neill campbellNeill Campbell is a Royal Society Industry Fellow and Lecturer (Assistant Professor) in Computer Vision, Graphics and Machine Learning at the University of Bath. He also holds an Honorary Lecturer position in the Virtual Environments and Computer Graphics Group in the Department of Computer Science at University College London where he was formerly a Research Associate working with Jan Kautz and Simon Prince. He completed his PhD, in the Computer Vision Group at the University of Cambridge, under the supervision of Roberto Cipolla and the guidance of George Vogiatzis and Carlos Hernández, funded by a Schiff Foundation Scholarship and Toshiba Research. His main area of research involves learning generative models of shape (2D and 3D) and appearance from images.
bob fisherRobert Fisher, FIAPR, FBMVA received a BS (Mathematics, California Institute of Technology, 1974), MS (Computer Science, Stanford, 1978) and a PhD (Edinburgh, 1987). Since then, Bob has been an academic at Edinburgh University, a full Professor since 2003, including a stint as of Dean of Research in the College of Science and Engineering. He has been the Education Committee chair and is currently the Industrial Liaison Committee chair for the Int. Association for Pattern Recognition. His research covers topics in high level computer vision and 3D and 3D video analysis, focussing on reconstructing geometric models from existing examples, which contributed to a spin-off company, Dimensional Imaging. He has developed several on-line computer vision resources, with over 1 million hits. Most recently, he has been the coordinator of EC projects 1) acquiring and analysing video data of 1.4 billion fish from over about 20 camera-years of undersea video of tropical coral reefs and 2) developing a robot hedge-trimmer. He is a Fellow of the Int. Association for Pattern Recognition (2008) and the British Machine Vision Association (2010).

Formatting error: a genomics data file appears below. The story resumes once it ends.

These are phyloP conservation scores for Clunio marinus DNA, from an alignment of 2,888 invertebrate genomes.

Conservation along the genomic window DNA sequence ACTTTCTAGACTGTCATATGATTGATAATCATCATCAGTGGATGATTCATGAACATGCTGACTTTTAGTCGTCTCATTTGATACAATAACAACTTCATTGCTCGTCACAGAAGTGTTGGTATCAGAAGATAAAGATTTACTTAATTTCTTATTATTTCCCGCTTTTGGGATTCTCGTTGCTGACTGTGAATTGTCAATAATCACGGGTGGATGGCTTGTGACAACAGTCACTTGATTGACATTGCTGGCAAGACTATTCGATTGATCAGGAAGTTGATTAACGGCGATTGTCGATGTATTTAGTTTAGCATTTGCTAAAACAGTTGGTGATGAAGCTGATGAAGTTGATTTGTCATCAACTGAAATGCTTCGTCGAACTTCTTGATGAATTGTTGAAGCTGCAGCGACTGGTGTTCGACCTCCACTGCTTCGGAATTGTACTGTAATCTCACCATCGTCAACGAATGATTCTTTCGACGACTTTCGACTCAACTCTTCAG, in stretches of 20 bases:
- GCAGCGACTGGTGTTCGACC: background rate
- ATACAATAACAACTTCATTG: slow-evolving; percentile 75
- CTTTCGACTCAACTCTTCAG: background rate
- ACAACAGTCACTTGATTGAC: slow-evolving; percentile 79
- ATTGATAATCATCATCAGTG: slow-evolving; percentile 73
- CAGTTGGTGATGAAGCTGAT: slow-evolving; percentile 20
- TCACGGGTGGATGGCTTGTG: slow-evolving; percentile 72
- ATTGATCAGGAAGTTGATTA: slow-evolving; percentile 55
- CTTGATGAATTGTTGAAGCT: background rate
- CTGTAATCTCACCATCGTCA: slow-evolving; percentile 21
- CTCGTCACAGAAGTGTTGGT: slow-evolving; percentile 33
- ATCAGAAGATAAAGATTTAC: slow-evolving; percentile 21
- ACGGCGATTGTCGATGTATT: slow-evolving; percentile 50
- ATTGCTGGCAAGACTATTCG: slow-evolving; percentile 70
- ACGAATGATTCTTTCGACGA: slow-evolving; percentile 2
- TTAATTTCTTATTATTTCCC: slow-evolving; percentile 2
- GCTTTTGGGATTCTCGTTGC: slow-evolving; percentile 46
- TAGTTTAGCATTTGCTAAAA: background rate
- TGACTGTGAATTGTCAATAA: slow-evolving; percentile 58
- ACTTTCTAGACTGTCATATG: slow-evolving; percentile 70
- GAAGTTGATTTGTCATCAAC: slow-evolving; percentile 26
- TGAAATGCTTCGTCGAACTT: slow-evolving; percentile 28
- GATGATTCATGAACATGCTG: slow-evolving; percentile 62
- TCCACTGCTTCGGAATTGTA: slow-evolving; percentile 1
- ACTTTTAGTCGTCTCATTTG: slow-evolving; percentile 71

marta betckeMarta Betcke is a lecturer in Department of Computer Science and UCL. She is a member the Centre for Medical Image Computing and one of the founding members of the Centre for Inverse Problems at UCL. After obtaining PhD in Numerical Analysis in 2007, Betcke was a postdoc at the University of Manchester where she developed a new class of reconstruction methods, multi-sheet surface rebinning methods, for axially offset gantry cone beam CT scanners. Between 2010-2013 she held an EPSRC Postdoctoral Fellowship “Image reconstruction: the sparse way” which initiated a shift of Betcke’s research towards variational methods for image reconstruction from compressed/subsampled measurements in various tomographic applications including X-ray transmission, scatter and photoacoustic tomography with the ultimate goal of enabling solution of dynamic inverse problems. Recently, she also developed interest in machine learning informed approaches to inverse problems.